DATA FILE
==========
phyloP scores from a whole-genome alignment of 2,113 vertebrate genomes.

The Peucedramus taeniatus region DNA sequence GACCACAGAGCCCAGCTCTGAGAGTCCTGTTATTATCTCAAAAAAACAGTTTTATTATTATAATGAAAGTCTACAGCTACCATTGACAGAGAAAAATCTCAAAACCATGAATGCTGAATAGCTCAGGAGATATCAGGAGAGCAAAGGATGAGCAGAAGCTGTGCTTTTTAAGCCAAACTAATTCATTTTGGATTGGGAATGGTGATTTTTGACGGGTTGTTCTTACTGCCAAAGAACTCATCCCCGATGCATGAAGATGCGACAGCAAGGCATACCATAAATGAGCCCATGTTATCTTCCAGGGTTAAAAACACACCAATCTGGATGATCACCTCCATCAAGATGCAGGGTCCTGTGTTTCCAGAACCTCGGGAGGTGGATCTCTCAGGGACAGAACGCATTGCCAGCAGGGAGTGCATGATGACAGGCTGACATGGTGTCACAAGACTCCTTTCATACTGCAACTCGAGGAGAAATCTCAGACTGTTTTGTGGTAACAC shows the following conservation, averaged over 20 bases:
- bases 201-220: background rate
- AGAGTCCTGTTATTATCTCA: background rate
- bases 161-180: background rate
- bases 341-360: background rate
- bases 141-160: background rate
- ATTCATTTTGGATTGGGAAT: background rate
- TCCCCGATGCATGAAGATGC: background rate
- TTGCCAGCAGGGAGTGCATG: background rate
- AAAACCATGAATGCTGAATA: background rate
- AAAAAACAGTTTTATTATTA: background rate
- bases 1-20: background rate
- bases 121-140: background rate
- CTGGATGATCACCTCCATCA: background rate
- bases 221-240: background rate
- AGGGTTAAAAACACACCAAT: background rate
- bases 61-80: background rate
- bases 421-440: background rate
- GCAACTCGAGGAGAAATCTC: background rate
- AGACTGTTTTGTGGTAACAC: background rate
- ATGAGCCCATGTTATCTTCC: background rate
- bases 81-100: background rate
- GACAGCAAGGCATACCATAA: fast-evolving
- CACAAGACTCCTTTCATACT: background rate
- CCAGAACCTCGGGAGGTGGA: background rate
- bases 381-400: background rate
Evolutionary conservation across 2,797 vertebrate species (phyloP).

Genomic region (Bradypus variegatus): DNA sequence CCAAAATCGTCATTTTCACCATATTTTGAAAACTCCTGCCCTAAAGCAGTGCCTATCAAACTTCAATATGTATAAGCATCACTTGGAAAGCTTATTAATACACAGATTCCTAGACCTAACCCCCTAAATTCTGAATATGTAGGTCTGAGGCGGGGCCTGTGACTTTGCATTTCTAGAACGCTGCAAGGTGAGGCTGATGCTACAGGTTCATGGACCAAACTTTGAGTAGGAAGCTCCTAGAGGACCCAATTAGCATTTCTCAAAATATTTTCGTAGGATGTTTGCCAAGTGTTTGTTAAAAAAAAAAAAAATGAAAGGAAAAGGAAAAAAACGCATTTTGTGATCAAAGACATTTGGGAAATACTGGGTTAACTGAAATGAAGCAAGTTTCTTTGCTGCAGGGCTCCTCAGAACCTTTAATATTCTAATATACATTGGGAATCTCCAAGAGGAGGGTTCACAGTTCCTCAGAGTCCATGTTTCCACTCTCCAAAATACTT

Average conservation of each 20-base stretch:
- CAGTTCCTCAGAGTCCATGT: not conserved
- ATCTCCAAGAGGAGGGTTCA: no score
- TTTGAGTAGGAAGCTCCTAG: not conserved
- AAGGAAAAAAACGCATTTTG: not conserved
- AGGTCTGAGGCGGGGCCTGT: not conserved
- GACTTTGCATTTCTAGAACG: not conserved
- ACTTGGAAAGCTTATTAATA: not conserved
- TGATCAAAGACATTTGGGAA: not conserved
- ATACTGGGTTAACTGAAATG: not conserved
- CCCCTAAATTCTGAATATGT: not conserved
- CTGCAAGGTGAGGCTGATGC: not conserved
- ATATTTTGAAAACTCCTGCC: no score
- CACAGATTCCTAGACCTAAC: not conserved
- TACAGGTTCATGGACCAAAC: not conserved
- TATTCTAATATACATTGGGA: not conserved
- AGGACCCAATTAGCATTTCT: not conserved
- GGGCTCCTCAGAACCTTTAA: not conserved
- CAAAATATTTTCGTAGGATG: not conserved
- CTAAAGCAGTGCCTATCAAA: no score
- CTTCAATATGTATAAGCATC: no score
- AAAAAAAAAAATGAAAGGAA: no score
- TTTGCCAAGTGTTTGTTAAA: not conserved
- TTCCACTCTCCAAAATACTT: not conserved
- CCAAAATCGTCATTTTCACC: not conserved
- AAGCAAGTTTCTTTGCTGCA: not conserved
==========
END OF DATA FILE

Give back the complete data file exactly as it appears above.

phyloP scores from a whole-genome alignment of 2,113 vertebrate genomes.

The Peucedramus taeniatus region DNA sequence GACCACAGAGCCCAGCTCTGAGAGTCCTGTTATTATCTCAAAAAAACAGTTTTATTATTATAATGAAAGTCTACAGCTACCATTGACAGAGAAAAATCTCAAAACCATGAATGCTGAATAGCTCAGGAGATATCAGGAGAGCAAAGGATGAGCAGAAGCTGTGCTTTTTAAGCCAAACTAATTCATTTTGGATTGGGAATGGTGATTTTTGACGGGTTGTTCTTACTGCCAAAGAACTCATCCCCGATGCATGAAGATGCGACAGCAAGGCATACCATAAATGAGCCCATGTTATCTTCCAGGGTTAAAAACACACCAATCTGGATGATCACCTCCATCAAGATGCAGGGTCCTGTGTTTCCAGAACCTCGGGAGGTGGATCTCTCAGGGACAGAACGCATTGCCAGCAGGGAGTGCATGATGACAGGCTGACATGGTGTCACAAGACTCCTTTCATACTGCAACTCGAGGAGAAATCTCAGACTGTTTTGTGGTAACAC shows the following conservation, averaged over 20 bases:
- bases 201-220: background rate
- AGAGTCCTGTTATTATCTCA: background rate
- bases 161-180: background rate
- bases 341-360: background rate
- bases 141-160: background rate
- ATTCATTTTGGATTGGGAAT: background rate
- TCCCCGATGCATGAAGATGC: background rate
- TTGCCAGCAGGGAGTGCATG: background rate
- AAAACCATGAATGCTGAATA: background rate
- AAAAAACAGTTTTATTATTA: background rate
- bases 1-20: background rate
- bases 121-140: background rate
- CTGGATGATCACCTCCATCA: background rate
- bases 221-240: background rate
- AGGGTTAAAAACACACCAAT: background rate
- bases 61-80: background rate
- bases 421-440: background rate
- GCAACTCGAGGAGAAATCTC: background rate
- AGACTGTTTTGTGGTAACAC: background rate
- ATGAGCCCATGTTATCTTCC: background rate
- bases 81-100: background rate
- GACAGCAAGGCATACCATAA: fast-evolving
- CACAAGACTCCTTTCATACT: background rate
- CCAGAACCTCGGGAGGTGGA: background rate
- bases 381-400: background rate
Evolutionary conservation across 2,797 vertebrate species (phyloP).

Genomic region (Bradypus variegatus): DNA sequence CCAAAATCGTCATTTTCACCATATTTTGAAAACTCCTGCCCTAAAGCAGTGCCTATCAAACTTCAATATGTATAAGCATCACTTGGAAAGCTTATTAATACACAGATTCCTAGACCTAACCCCCTAAATTCTGAATATGTAGGTCTGAGGCGGGGCCTGTGACTTTGCATTTCTAGAACGCTGCAAGGTGAGGCTGATGCTACAGGTTCATGGACCAAACTTTGAGTAGGAAGCTCCTAGAGGACCCAATTAGCATTTCTCAAAATATTTTCGTAGGATGTTTGCCAAGTGTTTGTTAAAAAAAAAAAAAATGAAAGGAAAAGGAAAAAAACGCATTTTGTGATCAAAGACATTTGGGAAATACTGGGTTAACTGAAATGAAGCAAGTTTCTTTGCTGCAGGGCTCCTCAGAACCTTTAATATTCTAATATACATTGGGAATCTCCAAGAGGAGGGTTCACAGTTCCTCAGAGTCCATGTTTCCACTCTCCAAAATACTT

Average conservation of each 20-base stretch:
- CAGTTCCTCAGAGTCCATGT: not conserved
- ATCTCCAAGAGGAGGGTTCA: no score
- TTTGAGTAGGAAGCTCCTAG: not conserved
- AAGGAAAAAAACGCATTTTG: not conserved
- AGGTCTGAGGCGGGGCCTGT: not conserved
- GACTTTGCATTTCTAGAACG: not conserved
- ACTTGGAAAGCTTATTAATA: not conserved
- TGATCAAAGACATTTGGGAA: not conserved
- ATACTGGGTTAACTGAAATG: not conserved
- CCCCTAAATTCTGAATATGT: not conserved
- CTGCAAGGTGAGGCTGATGC: not conserved
- ATATTTTGAAAACTCCTGCC: no score
- CACAGATTCCTAGACCTAAC: not conserved
- TACAGGTTCATGGACCAAAC: not conserved
- TATTCTAATATACATTGGGA: not conserved
- AGGACCCAATTAGCATTTCT: not conserved
- GGGCTCCTCAGAACCTTTAA: not conserved
- CAAAATATTTTCGTAGGATG: not conserved
- CTAAAGCAGTGCCTATCAAA: no score
- CTTCAATATGTATAAGCATC: no score
- AAAAAAAAAAATGAAAGGAA: no score
- TTTGCCAAGTGTTTGTTAAA: not conserved
- TTCCACTCTCCAAAATACTT: not conserved
- CCAAAATCGTCATTTTCACC: not conserved
- AAGCAAGTTTCTTTGCTGCA: not conserved